Implications of genomics advances for drug discovery, clinical therapies, & rare disease research.

AuthorRaymond, John R.

The burgeoning field of genomics offers immense promise for the transformational power of personalized medicine. Genomics is the study of the full complement of DNA in an individual cell or organism. Personalized medicine is the customization of health care therapies to the individual patient. By sequencing the genome (DNA) of an individual, one can unlock the secrets of genetic causes of rare diseases, customize therapies for specific cancer types, and identify predispositions for complex diseases. (9) The ability to sequence the entirety of an individual's genome, and to analyze and annotate it have improved exponentially over the last few years, to the point that it is conceivable, and perhaps inevitable, that anyone who wants to have their genome sequenced will be able to do so for a relatively nominal fee within the next few years. The confluence of rapid, high-capacity sequencing instruments; new bioinformatic tools; a rapidly growing catalogue of disease mutations and allelic variations; and powerful computational resources and data storage availability will enable disruptive innovation that will make genomics an integral part of health care and wellness strategies in our lifetimes. The transformative potential of genomics in personalized medicine is particularly meaningful to us in Milwaukee, as much of the groundbreaking work has been performed at and with the support of the Medical College of Wisconsin and children's Hospital of Wisconsin.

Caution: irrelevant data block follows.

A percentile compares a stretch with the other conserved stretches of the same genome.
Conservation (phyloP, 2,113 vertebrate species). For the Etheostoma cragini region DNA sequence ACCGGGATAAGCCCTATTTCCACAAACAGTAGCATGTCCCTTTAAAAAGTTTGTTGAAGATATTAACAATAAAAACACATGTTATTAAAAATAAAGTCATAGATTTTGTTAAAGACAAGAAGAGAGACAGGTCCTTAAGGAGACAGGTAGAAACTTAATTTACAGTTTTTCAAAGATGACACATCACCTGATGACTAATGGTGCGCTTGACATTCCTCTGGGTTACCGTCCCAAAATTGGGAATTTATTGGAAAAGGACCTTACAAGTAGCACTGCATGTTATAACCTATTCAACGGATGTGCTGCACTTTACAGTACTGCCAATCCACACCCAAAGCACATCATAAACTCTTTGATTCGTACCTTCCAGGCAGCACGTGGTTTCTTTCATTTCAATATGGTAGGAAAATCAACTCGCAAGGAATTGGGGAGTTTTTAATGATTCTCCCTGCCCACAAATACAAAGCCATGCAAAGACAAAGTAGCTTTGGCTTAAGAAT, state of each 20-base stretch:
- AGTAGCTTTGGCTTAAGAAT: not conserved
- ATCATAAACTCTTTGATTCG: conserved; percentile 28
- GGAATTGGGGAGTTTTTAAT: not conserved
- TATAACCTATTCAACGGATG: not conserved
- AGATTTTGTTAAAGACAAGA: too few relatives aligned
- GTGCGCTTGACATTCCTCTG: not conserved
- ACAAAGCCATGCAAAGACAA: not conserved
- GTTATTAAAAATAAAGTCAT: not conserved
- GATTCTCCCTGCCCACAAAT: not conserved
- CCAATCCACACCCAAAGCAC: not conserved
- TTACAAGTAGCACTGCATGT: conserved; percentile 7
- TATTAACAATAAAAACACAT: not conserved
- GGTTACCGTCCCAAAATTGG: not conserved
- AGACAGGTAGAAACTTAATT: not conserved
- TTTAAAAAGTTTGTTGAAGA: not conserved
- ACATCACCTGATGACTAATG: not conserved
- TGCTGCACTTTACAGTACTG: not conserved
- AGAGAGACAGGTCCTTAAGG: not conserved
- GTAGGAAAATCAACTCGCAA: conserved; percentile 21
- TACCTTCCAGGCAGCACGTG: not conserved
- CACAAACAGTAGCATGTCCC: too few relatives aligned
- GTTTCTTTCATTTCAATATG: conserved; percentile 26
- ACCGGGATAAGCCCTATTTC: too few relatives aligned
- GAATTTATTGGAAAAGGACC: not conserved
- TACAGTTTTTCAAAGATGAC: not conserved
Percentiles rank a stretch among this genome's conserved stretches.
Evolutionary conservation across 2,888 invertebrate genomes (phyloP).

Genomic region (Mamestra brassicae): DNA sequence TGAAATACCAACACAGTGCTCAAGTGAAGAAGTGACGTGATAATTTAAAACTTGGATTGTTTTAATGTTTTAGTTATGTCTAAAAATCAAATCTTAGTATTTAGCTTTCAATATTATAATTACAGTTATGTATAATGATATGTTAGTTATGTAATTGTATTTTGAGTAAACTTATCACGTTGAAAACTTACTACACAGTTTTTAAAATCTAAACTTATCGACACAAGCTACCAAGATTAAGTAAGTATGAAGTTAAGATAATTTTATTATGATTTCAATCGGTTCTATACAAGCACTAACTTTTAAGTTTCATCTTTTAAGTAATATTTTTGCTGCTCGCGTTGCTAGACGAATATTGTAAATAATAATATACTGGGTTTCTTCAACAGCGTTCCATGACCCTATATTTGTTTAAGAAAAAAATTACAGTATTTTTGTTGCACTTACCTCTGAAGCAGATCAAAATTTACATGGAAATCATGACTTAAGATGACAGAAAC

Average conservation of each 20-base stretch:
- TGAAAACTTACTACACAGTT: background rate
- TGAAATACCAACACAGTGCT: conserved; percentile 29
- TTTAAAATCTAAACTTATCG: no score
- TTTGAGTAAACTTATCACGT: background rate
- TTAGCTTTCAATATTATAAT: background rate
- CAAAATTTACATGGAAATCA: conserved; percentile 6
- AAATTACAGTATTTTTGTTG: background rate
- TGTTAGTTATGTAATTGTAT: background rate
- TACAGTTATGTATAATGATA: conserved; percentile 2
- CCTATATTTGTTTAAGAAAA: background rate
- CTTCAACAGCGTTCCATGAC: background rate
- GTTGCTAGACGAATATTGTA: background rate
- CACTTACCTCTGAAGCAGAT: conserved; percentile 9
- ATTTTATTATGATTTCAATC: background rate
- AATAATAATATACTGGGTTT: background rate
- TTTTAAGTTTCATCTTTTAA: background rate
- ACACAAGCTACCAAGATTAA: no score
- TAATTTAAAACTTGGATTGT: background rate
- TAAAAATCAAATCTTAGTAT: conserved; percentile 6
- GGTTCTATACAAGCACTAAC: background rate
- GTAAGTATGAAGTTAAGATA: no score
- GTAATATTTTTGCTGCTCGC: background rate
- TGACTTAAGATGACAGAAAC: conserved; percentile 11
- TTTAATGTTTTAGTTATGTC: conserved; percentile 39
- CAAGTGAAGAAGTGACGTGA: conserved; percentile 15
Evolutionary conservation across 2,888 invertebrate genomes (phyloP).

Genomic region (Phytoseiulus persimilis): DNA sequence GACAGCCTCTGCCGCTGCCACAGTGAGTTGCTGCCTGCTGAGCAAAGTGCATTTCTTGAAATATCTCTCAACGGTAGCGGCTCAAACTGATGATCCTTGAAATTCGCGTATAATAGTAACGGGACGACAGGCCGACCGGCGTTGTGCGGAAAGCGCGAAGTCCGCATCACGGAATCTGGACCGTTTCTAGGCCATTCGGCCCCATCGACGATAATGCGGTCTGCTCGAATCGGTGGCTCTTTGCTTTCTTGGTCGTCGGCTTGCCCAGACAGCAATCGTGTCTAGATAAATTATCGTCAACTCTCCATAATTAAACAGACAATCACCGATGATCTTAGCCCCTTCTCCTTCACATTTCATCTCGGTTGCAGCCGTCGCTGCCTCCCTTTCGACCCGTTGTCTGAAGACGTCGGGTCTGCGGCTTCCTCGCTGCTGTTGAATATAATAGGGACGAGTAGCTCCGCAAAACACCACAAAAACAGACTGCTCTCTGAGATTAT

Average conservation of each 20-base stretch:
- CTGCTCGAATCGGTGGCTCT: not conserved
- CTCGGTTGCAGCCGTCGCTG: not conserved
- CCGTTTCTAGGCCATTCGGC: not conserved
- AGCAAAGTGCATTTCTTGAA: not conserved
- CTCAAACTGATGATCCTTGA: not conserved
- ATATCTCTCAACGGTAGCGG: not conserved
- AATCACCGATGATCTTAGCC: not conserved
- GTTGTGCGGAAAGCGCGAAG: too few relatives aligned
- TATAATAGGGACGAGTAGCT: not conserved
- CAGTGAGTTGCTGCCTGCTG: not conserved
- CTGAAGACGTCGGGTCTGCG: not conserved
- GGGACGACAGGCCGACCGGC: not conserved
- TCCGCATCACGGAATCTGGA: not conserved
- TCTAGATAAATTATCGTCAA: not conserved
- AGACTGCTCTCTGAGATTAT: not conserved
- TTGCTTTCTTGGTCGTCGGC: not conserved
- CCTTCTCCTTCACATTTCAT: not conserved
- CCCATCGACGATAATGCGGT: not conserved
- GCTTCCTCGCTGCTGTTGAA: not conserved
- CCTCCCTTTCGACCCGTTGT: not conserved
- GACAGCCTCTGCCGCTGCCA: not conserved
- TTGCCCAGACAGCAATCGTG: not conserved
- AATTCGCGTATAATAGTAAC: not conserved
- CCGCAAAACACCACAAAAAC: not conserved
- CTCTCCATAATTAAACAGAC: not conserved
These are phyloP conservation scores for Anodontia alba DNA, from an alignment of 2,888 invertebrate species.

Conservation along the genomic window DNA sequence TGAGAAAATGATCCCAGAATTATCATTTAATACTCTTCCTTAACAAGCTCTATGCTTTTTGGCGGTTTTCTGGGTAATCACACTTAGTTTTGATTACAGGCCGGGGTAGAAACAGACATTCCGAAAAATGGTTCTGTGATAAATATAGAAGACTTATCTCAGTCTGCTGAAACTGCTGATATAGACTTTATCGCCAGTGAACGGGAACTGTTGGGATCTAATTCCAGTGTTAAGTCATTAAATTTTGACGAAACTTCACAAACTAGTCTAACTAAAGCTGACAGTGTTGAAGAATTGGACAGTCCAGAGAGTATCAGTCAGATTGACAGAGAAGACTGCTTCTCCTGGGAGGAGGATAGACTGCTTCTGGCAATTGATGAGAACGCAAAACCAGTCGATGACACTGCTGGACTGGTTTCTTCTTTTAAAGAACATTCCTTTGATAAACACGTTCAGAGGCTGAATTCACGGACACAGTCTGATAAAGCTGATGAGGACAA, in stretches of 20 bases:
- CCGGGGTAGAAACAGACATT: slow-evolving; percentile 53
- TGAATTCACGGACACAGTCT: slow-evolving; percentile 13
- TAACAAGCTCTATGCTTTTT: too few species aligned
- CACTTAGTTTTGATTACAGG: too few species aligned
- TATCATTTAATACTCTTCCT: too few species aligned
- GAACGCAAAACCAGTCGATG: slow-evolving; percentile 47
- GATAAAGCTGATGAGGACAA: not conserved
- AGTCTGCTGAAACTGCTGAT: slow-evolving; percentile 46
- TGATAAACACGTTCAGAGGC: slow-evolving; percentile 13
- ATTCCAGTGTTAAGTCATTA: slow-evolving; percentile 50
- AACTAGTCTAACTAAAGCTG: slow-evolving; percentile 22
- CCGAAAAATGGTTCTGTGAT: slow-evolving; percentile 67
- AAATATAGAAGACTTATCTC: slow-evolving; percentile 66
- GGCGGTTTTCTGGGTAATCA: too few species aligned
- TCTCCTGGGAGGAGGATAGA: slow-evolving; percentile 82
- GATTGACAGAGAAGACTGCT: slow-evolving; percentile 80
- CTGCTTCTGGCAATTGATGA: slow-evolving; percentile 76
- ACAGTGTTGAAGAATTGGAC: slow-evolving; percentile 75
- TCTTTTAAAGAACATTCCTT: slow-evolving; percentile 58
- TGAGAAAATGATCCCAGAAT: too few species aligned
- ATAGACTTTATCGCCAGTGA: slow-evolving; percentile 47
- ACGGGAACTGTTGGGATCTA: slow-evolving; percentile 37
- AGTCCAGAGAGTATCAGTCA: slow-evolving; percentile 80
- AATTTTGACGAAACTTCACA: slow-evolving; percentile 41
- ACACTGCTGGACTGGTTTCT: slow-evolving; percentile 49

Genomics will revolutionize drug discovery in at least four ways. First, by identifying the causes of rare diseases, scientists and clinicians will create clues about heretofore unknown and possibly unsuspected functions of genes. These clues will lead to new mechanistic insights that will create novel "druggable" targets. The druggable targets should be amenable to high throughput screening, in silico analyses and other drug discovery methodologies, which in turn, will lead to innovative therapies.

Second, clinicians will be able to optimize drug therapy for specific syndromes for each patient based on their genomic sequences, by choosing the drugs that are most likely to work, and by avoiding those that can cause serious side effects. It...

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